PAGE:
PhotoHome prices continued their rise across the country over the last 12 months in November.

The S&P CoreLogic Case-Shiller U.S. National Home Price NSA Index, covering all nine U.S. census divisions, posted a 5.6% for the month after rising 5.5% in October.

The 10-City Composite posted advanced 4.5% on a year-over-year basis increase. The 20-City Composite reported a gain of 5.3%.

Seattle, Portland, and Denver reported the highest year-over-year gains among the 20 cities over each of the last 10 months.

Seattle led the way in November with a 10.4% year-over-year price increase, followed by Portland with 10.1% and Denver with an 8.7% increase.

Eight cities reported greater price increases in the year ending November 2016 versus the year ending October 2016.

“With the S&P CoreLogic Case-Shiller National Home Price Index rising at about 5.5% annual rate over the last two-and-a-half years and having reached a new all-time high recently, one can argue that housing has recovered from the boom-bust cycle that began a dozen years ago,” said David M. Blitzer, Managing Director and Chairman of the Index Committee at S&P Dow Jones Indices.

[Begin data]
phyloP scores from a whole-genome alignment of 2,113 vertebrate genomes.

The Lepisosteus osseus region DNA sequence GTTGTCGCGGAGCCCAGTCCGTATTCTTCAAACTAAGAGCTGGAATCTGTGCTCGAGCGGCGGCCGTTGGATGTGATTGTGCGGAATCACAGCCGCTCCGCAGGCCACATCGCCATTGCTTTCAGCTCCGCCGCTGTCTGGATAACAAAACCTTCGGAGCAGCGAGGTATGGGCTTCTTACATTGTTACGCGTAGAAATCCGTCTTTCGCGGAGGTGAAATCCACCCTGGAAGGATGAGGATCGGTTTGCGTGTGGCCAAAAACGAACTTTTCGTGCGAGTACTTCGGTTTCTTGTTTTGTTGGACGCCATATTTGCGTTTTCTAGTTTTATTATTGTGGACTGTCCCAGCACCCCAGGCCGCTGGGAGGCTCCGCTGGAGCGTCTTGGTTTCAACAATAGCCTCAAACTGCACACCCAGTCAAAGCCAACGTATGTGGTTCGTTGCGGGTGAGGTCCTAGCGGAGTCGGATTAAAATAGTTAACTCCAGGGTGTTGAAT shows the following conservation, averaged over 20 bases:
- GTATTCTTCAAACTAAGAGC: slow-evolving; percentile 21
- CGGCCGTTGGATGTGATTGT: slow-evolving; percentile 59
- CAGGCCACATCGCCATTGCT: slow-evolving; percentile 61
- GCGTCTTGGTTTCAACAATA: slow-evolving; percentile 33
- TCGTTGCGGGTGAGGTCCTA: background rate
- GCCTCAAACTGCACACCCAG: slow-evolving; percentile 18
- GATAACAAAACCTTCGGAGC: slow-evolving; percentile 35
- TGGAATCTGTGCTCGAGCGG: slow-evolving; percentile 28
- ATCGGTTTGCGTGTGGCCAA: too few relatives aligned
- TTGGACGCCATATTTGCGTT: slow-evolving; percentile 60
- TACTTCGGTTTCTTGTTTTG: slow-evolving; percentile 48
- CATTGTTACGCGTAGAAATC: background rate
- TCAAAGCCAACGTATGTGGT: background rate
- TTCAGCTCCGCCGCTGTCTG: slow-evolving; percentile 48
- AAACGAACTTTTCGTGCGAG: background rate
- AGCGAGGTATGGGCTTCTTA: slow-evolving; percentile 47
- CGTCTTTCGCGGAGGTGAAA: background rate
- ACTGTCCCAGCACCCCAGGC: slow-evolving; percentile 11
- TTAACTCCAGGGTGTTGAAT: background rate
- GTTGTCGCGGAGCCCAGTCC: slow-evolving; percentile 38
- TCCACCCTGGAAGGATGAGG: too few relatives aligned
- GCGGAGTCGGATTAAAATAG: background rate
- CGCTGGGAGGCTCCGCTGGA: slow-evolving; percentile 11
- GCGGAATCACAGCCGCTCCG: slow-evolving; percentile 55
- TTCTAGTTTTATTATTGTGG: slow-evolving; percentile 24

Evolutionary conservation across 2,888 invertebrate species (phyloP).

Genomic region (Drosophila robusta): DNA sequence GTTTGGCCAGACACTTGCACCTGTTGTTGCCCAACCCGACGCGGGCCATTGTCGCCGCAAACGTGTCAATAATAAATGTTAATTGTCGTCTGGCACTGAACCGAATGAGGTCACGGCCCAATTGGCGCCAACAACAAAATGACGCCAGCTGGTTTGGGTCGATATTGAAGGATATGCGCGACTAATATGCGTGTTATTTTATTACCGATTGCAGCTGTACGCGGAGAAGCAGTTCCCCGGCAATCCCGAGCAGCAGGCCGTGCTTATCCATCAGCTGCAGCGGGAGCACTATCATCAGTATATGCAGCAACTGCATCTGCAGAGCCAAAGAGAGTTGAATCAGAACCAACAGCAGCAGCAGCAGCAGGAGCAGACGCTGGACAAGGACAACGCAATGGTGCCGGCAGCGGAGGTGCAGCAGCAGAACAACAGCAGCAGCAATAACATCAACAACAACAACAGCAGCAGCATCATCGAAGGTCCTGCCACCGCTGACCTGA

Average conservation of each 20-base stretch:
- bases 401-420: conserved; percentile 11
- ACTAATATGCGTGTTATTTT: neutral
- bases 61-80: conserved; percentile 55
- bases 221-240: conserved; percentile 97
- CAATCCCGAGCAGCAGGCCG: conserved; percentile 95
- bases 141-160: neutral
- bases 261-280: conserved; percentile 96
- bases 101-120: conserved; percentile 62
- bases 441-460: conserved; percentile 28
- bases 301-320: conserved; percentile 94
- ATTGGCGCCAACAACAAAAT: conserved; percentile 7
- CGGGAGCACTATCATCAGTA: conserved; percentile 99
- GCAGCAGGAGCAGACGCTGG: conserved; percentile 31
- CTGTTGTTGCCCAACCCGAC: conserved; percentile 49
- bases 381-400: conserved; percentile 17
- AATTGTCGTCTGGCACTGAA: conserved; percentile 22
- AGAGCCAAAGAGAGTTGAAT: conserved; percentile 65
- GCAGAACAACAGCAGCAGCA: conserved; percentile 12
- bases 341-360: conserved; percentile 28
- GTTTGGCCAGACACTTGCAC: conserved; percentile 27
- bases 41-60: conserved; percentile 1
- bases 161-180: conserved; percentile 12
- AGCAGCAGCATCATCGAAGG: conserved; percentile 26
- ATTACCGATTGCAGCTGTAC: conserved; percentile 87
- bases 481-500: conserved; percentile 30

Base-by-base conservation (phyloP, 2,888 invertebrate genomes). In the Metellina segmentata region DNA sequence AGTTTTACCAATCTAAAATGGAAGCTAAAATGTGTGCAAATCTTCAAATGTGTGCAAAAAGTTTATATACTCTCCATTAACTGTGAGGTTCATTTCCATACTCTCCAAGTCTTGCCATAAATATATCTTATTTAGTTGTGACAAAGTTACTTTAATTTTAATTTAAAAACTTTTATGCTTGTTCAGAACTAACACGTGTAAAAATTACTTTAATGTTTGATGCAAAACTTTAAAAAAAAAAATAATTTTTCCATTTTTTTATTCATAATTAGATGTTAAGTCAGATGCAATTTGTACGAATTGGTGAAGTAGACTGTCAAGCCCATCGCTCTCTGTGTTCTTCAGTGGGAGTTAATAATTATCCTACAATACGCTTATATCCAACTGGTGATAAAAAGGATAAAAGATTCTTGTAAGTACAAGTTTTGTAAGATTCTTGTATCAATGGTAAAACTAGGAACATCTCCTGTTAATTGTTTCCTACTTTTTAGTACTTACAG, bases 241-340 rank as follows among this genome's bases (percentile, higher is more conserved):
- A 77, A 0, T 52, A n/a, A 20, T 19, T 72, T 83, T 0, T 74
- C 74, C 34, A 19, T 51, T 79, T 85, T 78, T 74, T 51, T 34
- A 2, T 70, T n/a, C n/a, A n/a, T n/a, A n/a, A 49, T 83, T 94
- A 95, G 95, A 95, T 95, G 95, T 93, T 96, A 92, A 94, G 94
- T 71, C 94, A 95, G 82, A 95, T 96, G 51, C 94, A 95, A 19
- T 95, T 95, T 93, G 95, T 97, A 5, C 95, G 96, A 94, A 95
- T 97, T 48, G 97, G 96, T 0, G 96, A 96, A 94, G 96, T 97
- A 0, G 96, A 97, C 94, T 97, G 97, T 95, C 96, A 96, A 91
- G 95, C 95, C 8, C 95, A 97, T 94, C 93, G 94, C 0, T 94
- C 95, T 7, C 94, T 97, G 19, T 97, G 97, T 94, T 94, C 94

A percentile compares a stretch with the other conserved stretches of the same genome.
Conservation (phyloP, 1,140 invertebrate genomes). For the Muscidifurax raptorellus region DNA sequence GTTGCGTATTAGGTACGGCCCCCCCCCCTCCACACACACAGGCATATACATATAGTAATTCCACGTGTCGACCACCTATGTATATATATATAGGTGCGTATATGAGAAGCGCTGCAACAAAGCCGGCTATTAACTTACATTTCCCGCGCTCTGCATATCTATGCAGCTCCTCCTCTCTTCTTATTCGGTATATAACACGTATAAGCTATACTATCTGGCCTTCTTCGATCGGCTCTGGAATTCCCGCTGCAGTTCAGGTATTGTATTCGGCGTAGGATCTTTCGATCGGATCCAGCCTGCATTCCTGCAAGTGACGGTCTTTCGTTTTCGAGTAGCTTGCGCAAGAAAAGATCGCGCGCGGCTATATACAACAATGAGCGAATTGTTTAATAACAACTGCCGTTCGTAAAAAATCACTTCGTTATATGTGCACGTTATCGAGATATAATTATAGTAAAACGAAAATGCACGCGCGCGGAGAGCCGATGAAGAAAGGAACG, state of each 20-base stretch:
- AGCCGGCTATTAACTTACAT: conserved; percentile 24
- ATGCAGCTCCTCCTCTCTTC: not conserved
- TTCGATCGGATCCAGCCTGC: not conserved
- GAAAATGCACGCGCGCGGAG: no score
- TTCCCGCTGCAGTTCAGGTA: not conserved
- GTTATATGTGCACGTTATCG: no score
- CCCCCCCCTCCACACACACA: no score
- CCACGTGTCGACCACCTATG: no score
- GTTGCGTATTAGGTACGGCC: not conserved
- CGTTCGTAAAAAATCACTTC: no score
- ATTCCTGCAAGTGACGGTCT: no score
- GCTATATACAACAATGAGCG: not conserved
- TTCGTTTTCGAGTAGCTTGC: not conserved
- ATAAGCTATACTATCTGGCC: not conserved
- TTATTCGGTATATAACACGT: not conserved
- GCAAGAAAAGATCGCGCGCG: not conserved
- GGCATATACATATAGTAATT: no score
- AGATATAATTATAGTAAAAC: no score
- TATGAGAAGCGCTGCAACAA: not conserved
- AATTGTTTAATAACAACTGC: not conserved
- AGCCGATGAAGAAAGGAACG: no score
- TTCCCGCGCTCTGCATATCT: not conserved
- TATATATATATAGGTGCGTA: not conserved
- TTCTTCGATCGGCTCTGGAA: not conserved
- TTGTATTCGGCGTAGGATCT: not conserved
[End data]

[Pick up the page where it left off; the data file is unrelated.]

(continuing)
The National Index recorded a seasonally adjusted 0.8% month-over-month advance, while both the 10-City and 20-City Composites each reported 0.9% month-over-month increases. All 20 cities saw prices rise.

Blitzer believes the plan by the Trump administration to seek faster economic growth, increased investment in infrastructure, and changes in tax policy could affect housing and home prices.

“Mortgage rates have increased since the election and stronger economic growth could push them higher,” he explains. “Further gains in personal income and employment may increase the demand for housing and add to price pressures when home prices are already rising about twice as fast as inflation.”

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